A version of this story first appeared in the August 2018 print edition of Automotive News Canada.
The paint shop at Fiat Chrysler Automobiles’ assembly plant in Brampton, Ont., was undergoing a promised upgrade this summer when the automaker’s visionary CEO, Sergio Marchionne, died July 25 at age 66.
The $325-million expenditure at the facility — a pledge made in 2016 contract talks with the union Unifor — was just a small part of the enormous legacy that the Italian-Canadian left on his adoptive country.
“He saved Chrysler,” said Unifor National President Jerry Dias, who represents about 9,600 unionized workers in FCA’s two Canadian assembly plants and a parts factory. “That is not an overstatement by any stretch of the imagination.”
Marchionne died of complications following shoulder surgery at a hospital in Zurich, Switzerland. His death triggered an outpouring of admiration for a man known for his out-of-the-box strategic, adept handling of politicians, his humour, a tendency to quote philosophers, and his preference for sweaters over business suits.
His death has also raised questions about the future of the auto industry powerhouse he forged out of two ailing companies, first rescuing Italy’s Fiat in 2004 and then bankrupt Chrysler in 2009 during the Great Recession.
“He was a true visionary,” said Dwight Duncan, a former Ontario Liberal finance minister who helped negotiate a joint $1.7 billion in federal-provincial government loans to Chrysler during the financial crisis.
“It will be up to the new executive team, the new board of FCA to determine how much of what he’s laid out that they want to pursue.”
Marchionne’s successor, Mike Manley, a long-time FCA executive and most recently global head of Jeep and Ram, has vowed to carry out his vision.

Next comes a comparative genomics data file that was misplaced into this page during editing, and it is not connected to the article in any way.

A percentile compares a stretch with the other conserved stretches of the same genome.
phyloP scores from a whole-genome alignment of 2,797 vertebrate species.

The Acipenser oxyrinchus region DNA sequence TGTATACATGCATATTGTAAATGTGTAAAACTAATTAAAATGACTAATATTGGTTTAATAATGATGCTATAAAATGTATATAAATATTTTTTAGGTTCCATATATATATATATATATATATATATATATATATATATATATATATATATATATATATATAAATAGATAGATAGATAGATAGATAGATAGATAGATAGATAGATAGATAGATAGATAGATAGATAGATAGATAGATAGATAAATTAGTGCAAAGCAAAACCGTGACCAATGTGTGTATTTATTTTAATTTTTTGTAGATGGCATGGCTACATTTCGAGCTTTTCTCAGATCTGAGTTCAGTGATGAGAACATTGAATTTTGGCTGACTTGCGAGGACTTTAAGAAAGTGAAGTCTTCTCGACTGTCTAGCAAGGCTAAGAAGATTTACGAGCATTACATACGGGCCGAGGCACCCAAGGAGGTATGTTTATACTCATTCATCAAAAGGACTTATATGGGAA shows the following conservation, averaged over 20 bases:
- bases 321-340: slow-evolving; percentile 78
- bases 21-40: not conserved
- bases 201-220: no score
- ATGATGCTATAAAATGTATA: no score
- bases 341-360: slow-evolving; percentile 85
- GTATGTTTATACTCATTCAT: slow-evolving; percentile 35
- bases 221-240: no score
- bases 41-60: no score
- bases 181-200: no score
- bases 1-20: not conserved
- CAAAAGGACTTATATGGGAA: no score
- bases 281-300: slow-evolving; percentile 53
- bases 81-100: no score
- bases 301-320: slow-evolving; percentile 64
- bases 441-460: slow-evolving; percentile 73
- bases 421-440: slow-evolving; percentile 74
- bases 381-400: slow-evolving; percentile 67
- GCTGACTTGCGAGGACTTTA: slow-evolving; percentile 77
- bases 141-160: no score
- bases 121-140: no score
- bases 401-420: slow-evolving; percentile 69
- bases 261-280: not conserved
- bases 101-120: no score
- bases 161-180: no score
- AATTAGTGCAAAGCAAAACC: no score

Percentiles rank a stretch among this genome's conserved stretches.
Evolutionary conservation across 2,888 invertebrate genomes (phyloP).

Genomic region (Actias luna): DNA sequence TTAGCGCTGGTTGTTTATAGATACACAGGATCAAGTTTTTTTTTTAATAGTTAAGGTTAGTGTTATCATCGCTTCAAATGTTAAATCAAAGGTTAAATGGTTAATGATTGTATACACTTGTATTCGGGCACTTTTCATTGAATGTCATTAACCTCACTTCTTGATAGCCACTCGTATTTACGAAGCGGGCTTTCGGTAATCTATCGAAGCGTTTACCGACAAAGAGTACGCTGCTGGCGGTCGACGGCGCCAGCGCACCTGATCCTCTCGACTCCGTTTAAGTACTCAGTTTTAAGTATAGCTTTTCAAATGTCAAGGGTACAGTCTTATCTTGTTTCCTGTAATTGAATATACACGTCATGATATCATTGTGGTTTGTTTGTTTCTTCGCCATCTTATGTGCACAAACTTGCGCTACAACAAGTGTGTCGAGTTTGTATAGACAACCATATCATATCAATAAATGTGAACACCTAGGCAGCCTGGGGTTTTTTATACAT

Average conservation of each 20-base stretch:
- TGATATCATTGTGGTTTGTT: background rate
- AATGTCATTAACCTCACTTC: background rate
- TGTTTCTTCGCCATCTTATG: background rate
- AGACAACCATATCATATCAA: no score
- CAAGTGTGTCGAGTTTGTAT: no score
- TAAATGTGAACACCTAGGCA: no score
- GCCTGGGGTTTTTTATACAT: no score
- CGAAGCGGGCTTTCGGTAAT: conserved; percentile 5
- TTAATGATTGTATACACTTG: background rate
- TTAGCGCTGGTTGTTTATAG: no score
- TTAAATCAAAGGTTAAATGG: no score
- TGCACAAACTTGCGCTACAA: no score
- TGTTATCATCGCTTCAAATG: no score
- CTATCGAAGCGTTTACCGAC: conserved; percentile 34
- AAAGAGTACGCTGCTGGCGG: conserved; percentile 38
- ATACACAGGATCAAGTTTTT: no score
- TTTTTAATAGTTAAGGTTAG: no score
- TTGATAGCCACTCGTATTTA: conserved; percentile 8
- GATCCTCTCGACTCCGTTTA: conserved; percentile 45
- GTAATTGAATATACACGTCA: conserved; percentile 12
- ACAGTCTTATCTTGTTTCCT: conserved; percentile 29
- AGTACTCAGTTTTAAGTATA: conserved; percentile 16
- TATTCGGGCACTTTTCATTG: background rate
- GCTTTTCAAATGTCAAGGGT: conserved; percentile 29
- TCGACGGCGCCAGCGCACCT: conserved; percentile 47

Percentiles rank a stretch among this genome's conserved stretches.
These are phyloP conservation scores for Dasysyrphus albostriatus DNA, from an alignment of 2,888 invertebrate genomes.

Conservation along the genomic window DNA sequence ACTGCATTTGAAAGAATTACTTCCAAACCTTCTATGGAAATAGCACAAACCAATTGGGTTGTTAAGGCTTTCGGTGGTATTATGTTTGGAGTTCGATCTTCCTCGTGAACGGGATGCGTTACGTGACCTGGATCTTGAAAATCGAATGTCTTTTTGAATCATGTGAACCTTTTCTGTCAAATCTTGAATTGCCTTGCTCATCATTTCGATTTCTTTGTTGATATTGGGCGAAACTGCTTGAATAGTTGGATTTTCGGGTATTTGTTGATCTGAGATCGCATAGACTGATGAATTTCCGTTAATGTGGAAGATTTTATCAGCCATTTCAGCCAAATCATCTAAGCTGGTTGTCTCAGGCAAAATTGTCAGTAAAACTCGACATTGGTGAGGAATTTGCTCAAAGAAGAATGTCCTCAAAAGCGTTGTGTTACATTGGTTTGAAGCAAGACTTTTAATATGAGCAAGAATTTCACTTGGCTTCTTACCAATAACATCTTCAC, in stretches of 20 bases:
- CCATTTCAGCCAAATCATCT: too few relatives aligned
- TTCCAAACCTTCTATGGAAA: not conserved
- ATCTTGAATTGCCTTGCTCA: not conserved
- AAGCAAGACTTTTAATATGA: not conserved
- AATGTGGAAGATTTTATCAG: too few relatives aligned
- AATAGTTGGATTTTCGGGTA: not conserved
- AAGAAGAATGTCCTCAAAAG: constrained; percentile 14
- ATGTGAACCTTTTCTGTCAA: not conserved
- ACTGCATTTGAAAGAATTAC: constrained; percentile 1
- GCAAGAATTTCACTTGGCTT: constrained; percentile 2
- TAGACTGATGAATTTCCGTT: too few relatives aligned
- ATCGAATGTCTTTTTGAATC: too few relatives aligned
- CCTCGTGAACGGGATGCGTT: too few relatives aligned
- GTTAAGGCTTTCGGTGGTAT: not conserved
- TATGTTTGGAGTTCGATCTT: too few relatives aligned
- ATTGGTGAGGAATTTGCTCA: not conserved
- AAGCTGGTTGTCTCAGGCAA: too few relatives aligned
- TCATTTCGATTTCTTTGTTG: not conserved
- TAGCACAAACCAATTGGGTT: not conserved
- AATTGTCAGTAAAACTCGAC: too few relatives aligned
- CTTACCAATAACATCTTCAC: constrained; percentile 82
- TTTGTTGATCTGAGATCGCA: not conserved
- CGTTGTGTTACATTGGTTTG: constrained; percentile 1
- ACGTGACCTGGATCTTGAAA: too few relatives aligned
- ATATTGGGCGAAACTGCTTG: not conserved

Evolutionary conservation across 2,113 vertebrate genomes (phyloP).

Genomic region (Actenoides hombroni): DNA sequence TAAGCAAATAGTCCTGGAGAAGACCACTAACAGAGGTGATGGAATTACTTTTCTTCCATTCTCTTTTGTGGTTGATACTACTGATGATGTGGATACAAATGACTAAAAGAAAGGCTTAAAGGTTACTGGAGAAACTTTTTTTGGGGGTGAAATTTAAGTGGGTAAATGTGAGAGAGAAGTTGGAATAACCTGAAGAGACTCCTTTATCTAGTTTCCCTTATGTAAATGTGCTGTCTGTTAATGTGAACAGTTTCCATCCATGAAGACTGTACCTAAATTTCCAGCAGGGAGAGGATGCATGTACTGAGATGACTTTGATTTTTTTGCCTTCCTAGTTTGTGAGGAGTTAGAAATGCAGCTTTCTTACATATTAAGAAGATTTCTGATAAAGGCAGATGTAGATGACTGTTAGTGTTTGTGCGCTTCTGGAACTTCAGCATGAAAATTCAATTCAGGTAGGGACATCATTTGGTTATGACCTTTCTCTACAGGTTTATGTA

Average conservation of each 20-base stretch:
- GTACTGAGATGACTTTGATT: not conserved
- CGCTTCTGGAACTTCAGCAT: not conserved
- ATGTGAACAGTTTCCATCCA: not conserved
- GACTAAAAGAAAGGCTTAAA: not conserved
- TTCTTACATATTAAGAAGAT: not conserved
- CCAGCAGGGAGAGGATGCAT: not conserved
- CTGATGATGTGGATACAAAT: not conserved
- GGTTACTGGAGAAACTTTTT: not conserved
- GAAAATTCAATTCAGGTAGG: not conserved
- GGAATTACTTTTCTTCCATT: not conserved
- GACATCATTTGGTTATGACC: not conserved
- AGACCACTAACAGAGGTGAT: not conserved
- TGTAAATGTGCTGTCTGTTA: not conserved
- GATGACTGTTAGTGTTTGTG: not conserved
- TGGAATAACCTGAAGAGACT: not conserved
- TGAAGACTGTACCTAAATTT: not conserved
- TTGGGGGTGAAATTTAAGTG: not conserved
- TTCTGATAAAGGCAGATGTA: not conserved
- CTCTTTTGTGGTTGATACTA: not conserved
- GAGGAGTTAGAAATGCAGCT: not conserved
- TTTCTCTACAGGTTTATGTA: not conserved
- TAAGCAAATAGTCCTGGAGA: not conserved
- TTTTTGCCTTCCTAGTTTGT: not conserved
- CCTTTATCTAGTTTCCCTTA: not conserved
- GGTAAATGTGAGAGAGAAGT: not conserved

“My intention is to deliver on the plan as a strong, independent FCA,” Manley told analysts on a subdued quarterly conference held just hours after Marchionne’s death.
CHINA IS A TOP PRIORITY
Manley also said his first task will be to fix its challenges in China, where sales slumped in the second quarter amid an escalating trade war with the United States. The British-born Manley spent much of his career with FCA in Asia.
For Ontario, the hub of Canada’s auto sector, the stakes are high. Auto assembly plants generate huge returns in terms of jobs and taxes, and spawn thousands of related jobs in parts manufacturing. But automakers are increasingly demanding workers and government bear some of the costs.
Canada has been losing out on auto-industry investment as production shifts to Mexico and the southern United States, based on lower labour costs.
Of the US $123 billion that automakers have poured into their operations in the North America free-trade zone since 2009, $8.2 billion — less than seven per cent — went to Canada, according to data compiled by the Center for Automotive Research in Ann Arbor, Mich.
Future negotiations for new investment could be even tougher given the growing protectionist sentiment under U.S. President Donald Trump.
“I’m much more worried about that fool south of the border,” Dias said, referring to Trump’s threat to impose a 25-per-cent import tariff on vehicles.
Marchionne was seen as having a soft spot for his adopted country of Canada. His family moved to Toronto from Italy when he was 14 and he attained all three of his degrees — philosophy, law and business — at Canadian universities.
But industry analysts said he was also a tough-minded businessman who demanded the numbers add up.
“Canadians seem to think because he was an Italian Canadian that he had a special affinity for Canada,” said Kristin Dziczek, a vice-president with the Center for Automotive Research in Ann Arbor, Mich. “He wasn’t particularly sentimental when it came to hard business facts. It either made sense or it didn’t.”
WHAT ABOUT CANADIAN REID BIGLAND?